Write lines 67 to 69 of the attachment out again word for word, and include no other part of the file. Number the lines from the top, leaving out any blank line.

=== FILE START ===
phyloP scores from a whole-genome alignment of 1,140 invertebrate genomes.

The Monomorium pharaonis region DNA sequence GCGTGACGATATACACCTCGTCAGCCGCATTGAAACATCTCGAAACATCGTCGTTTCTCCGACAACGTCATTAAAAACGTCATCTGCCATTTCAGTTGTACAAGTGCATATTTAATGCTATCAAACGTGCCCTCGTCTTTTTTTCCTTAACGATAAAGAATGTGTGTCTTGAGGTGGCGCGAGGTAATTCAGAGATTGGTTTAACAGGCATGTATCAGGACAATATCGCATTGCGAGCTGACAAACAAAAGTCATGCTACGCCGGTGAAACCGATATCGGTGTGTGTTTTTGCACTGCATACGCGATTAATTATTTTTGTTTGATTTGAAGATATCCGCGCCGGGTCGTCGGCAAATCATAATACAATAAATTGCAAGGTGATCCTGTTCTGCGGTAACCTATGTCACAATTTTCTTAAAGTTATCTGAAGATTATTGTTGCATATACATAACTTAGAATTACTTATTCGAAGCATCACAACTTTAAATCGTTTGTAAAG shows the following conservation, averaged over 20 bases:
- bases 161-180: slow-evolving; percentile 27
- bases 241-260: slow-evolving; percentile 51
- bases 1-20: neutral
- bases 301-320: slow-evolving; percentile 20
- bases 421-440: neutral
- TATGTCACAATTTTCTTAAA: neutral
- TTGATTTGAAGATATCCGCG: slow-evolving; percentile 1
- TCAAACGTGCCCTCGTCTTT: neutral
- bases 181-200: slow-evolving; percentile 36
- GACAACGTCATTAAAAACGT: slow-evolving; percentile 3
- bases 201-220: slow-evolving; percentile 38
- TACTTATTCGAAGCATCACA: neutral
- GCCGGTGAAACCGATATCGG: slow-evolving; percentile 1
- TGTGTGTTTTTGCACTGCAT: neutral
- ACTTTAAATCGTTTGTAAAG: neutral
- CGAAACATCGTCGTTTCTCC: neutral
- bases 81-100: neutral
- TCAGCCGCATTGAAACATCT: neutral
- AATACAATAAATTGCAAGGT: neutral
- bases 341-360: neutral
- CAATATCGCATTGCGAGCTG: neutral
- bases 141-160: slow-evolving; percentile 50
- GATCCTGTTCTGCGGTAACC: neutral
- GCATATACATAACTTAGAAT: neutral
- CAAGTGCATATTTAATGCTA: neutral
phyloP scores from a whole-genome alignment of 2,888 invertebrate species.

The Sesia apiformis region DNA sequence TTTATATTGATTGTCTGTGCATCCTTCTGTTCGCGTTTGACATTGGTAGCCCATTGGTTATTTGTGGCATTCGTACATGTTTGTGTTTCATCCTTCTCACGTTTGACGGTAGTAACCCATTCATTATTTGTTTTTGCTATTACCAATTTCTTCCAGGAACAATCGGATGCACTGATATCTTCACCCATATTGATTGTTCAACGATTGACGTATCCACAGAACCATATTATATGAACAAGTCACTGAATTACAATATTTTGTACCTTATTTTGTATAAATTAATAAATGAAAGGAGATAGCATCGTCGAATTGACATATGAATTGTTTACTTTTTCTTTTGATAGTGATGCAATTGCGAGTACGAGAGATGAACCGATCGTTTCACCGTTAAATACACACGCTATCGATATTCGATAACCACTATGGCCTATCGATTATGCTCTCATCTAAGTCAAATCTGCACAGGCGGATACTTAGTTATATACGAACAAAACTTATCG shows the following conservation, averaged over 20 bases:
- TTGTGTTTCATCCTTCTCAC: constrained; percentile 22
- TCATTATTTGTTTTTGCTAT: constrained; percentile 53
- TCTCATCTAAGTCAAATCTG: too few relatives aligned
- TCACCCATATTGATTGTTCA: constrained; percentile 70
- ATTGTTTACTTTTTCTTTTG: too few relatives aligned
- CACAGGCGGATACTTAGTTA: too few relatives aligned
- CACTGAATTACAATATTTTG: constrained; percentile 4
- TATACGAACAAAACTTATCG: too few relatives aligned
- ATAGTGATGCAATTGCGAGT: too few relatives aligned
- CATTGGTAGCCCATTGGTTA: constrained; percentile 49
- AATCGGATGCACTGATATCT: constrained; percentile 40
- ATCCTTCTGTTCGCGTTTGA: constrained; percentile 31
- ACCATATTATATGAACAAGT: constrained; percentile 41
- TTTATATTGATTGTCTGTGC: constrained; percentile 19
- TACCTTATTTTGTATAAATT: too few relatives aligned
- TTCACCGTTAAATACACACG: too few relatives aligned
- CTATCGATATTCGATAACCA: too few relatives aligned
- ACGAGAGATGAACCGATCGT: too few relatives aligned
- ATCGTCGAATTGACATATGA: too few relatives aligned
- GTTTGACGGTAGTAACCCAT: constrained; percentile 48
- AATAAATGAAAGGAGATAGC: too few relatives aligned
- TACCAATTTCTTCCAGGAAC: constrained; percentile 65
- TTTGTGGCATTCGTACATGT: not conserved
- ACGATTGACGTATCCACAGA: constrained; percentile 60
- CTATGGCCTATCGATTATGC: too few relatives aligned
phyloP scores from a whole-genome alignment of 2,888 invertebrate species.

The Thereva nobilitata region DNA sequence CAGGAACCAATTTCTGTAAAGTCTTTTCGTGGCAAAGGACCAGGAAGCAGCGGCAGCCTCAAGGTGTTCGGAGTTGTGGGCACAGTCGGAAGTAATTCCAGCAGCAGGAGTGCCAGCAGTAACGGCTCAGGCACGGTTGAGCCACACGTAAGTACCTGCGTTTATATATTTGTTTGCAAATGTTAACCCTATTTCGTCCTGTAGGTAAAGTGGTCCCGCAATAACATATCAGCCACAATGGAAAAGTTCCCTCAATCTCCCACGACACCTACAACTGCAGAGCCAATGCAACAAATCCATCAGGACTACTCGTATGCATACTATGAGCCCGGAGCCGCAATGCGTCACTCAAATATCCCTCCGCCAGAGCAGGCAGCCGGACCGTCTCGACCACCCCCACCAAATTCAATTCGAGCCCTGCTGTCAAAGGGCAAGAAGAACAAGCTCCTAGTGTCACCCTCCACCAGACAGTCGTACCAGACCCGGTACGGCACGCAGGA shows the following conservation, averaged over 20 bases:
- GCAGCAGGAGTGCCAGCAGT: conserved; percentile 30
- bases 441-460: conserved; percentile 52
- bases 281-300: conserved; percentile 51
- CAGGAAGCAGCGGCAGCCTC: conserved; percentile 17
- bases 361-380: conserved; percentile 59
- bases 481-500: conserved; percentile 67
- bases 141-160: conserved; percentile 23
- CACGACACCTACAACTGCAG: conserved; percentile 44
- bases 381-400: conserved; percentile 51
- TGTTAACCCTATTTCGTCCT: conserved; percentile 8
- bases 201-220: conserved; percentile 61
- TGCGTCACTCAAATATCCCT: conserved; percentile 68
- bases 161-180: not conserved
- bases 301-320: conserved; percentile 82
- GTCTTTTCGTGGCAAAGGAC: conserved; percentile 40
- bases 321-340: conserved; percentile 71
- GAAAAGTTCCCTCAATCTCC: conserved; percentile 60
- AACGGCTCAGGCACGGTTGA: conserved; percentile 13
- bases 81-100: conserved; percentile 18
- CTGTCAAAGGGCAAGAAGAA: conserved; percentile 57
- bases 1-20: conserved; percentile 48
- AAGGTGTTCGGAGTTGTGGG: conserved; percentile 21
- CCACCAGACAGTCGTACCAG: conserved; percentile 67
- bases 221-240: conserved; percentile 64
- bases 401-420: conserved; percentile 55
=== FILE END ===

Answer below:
- bases 201-220: conserved; percentile 61
- TGCGTCACTCAAATATCCCT: conserved; percentile 68
- bases 161-180: not conserved